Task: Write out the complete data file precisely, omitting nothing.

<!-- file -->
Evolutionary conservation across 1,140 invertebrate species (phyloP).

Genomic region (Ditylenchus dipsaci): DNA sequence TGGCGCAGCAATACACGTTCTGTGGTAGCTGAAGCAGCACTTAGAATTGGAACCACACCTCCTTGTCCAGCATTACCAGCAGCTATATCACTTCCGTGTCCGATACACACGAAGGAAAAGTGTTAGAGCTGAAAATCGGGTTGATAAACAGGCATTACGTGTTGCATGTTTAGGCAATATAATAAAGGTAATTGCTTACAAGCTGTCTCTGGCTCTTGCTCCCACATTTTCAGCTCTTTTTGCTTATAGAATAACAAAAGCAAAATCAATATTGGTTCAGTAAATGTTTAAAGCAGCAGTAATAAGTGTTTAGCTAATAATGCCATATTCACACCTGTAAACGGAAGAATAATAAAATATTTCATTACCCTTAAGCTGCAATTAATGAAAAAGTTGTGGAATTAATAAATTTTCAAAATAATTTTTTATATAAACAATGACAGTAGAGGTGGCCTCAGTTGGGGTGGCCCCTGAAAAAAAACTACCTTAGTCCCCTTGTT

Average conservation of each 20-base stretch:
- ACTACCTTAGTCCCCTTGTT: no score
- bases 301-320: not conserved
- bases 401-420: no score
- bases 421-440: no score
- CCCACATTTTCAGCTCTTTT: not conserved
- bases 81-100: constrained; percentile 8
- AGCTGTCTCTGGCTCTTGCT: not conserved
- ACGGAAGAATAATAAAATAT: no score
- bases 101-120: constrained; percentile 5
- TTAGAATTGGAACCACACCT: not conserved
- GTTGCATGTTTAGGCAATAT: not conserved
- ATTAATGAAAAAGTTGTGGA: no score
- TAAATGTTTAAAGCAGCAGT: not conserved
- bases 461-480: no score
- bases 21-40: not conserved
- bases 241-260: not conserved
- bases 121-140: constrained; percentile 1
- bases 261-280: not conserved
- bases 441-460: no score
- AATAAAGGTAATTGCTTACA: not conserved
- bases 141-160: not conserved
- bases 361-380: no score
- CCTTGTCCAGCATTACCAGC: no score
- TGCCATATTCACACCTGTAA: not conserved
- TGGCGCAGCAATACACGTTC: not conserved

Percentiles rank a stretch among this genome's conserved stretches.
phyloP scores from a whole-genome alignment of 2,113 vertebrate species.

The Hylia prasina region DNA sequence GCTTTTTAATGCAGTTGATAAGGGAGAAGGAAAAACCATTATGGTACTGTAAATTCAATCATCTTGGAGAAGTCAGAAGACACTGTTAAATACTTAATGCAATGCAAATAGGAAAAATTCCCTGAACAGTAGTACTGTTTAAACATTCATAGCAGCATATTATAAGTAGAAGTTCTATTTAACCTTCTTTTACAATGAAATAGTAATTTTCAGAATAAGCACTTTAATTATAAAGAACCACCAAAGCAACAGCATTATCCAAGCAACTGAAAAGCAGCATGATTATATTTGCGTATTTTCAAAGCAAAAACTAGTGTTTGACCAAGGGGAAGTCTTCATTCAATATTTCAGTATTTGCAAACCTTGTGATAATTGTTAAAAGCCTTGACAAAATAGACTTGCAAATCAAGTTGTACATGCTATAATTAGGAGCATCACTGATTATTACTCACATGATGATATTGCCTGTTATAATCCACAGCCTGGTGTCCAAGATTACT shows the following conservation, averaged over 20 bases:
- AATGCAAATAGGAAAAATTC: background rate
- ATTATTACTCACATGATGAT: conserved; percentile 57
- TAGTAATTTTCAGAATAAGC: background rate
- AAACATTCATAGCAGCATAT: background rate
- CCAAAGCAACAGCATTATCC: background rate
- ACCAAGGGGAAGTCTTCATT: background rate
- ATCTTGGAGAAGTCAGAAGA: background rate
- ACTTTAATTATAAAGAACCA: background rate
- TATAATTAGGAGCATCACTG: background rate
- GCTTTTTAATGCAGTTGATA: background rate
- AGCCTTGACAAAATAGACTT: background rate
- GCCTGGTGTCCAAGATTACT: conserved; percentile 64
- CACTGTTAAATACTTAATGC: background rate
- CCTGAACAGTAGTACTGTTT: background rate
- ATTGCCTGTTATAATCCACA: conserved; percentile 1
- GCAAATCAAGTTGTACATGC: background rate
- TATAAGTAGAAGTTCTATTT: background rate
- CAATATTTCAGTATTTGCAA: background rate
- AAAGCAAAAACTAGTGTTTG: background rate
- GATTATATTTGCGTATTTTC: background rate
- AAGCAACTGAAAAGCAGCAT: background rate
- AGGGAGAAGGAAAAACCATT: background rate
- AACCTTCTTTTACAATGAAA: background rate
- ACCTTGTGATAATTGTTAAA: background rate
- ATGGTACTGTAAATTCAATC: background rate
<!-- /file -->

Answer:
Evolutionary conservation across 1,140 invertebrate species (phyloP).

Genomic region (Ditylenchus dipsaci): DNA sequence TGGCGCAGCAATACACGTTCTGTGGTAGCTGAAGCAGCACTTAGAATTGGAACCACACCTCCTTGTCCAGCATTACCAGCAGCTATATCACTTCCGTGTCCGATACACACGAAGGAAAAGTGTTAGAGCTGAAAATCGGGTTGATAAACAGGCATTACGTGTTGCATGTTTAGGCAATATAATAAAGGTAATTGCTTACAAGCTGTCTCTGGCTCTTGCTCCCACATTTTCAGCTCTTTTTGCTTATAGAATAACAAAAGCAAAATCAATATTGGTTCAGTAAATGTTTAAAGCAGCAGTAATAAGTGTTTAGCTAATAATGCCATATTCACACCTGTAAACGGAAGAATAATAAAATATTTCATTACCCTTAAGCTGCAATTAATGAAAAAGTTGTGGAATTAATAAATTTTCAAAATAATTTTTTATATAAACAATGACAGTAGAGGTGGCCTCAGTTGGGGTGGCCCCTGAAAAAAAACTACCTTAGTCCCCTTGTT

Average conservation of each 20-base stretch:
- ACTACCTTAGTCCCCTTGTT: no score
- bases 301-320: not conserved
- bases 401-420: no score
- bases 421-440: no score
- CCCACATTTTCAGCTCTTTT: not conserved
- bases 81-100: constrained; percentile 8
- AGCTGTCTCTGGCTCTTGCT: not conserved
- ACGGAAGAATAATAAAATAT: no score
- bases 101-120: constrained; percentile 5
- TTAGAATTGGAACCACACCT: not conserved
- GTTGCATGTTTAGGCAATAT: not conserved
- ATTAATGAAAAAGTTGTGGA: no score
- TAAATGTTTAAAGCAGCAGT: not conserved
- bases 461-480: no score
- bases 21-40: not conserved
- bases 241-260: not conserved
- bases 121-140: constrained; percentile 1
- bases 261-280: not conserved
- bases 441-460: no score
- AATAAAGGTAATTGCTTACA: not conserved
- bases 141-160: not conserved
- bases 361-380: no score
- CCTTGTCCAGCATTACCAGC: no score
- TGCCATATTCACACCTGTAA: not conserved
- TGGCGCAGCAATACACGTTC: not conserved

Percentiles rank a stretch among this genome's conserved stretches.
phyloP scores from a whole-genome alignment of 2,113 vertebrate species.

The Hylia prasina region DNA sequence GCTTTTTAATGCAGTTGATAAGGGAGAAGGAAAAACCATTATGGTACTGTAAATTCAATCATCTTGGAGAAGTCAGAAGACACTGTTAAATACTTAATGCAATGCAAATAGGAAAAATTCCCTGAACAGTAGTACTGTTTAAACATTCATAGCAGCATATTATAAGTAGAAGTTCTATTTAACCTTCTTTTACAATGAAATAGTAATTTTCAGAATAAGCACTTTAATTATAAAGAACCACCAAAGCAACAGCATTATCCAAGCAACTGAAAAGCAGCATGATTATATTTGCGTATTTTCAAAGCAAAAACTAGTGTTTGACCAAGGGGAAGTCTTCATTCAATATTTCAGTATTTGCAAACCTTGTGATAATTGTTAAAAGCCTTGACAAAATAGACTTGCAAATCAAGTTGTACATGCTATAATTAGGAGCATCACTGATTATTACTCACATGATGATATTGCCTGTTATAATCCACAGCCTGGTGTCCAAGATTACT shows the following conservation, averaged over 20 bases:
- AATGCAAATAGGAAAAATTC: background rate
- ATTATTACTCACATGATGAT: conserved; percentile 57
- TAGTAATTTTCAGAATAAGC: background rate
- AAACATTCATAGCAGCATAT: background rate
- CCAAAGCAACAGCATTATCC: background rate
- ACCAAGGGGAAGTCTTCATT: background rate
- ATCTTGGAGAAGTCAGAAGA: background rate
- ACTTTAATTATAAAGAACCA: background rate
- TATAATTAGGAGCATCACTG: background rate
- GCTTTTTAATGCAGTTGATA: background rate
- AGCCTTGACAAAATAGACTT: background rate
- GCCTGGTGTCCAAGATTACT: conserved; percentile 64
- CACTGTTAAATACTTAATGC: background rate
- CCTGAACAGTAGTACTGTTT: background rate
- ATTGCCTGTTATAATCCACA: conserved; percentile 1
- GCAAATCAAGTTGTACATGC: background rate
- TATAAGTAGAAGTTCTATTT: background rate
- CAATATTTCAGTATTTGCAA: background rate
- AAAGCAAAAACTAGTGTTTG: background rate
- GATTATATTTGCGTATTTTC: background rate
- AAGCAACTGAAAAGCAGCAT: background rate
- AGGGAGAAGGAAAAACCATT: background rate
- AACCTTCTTTTACAATGAAA: background rate
- ACCTTGTGATAATTGTTAAA: background rate
- ATGGTACTGTAAATTCAATC: background rate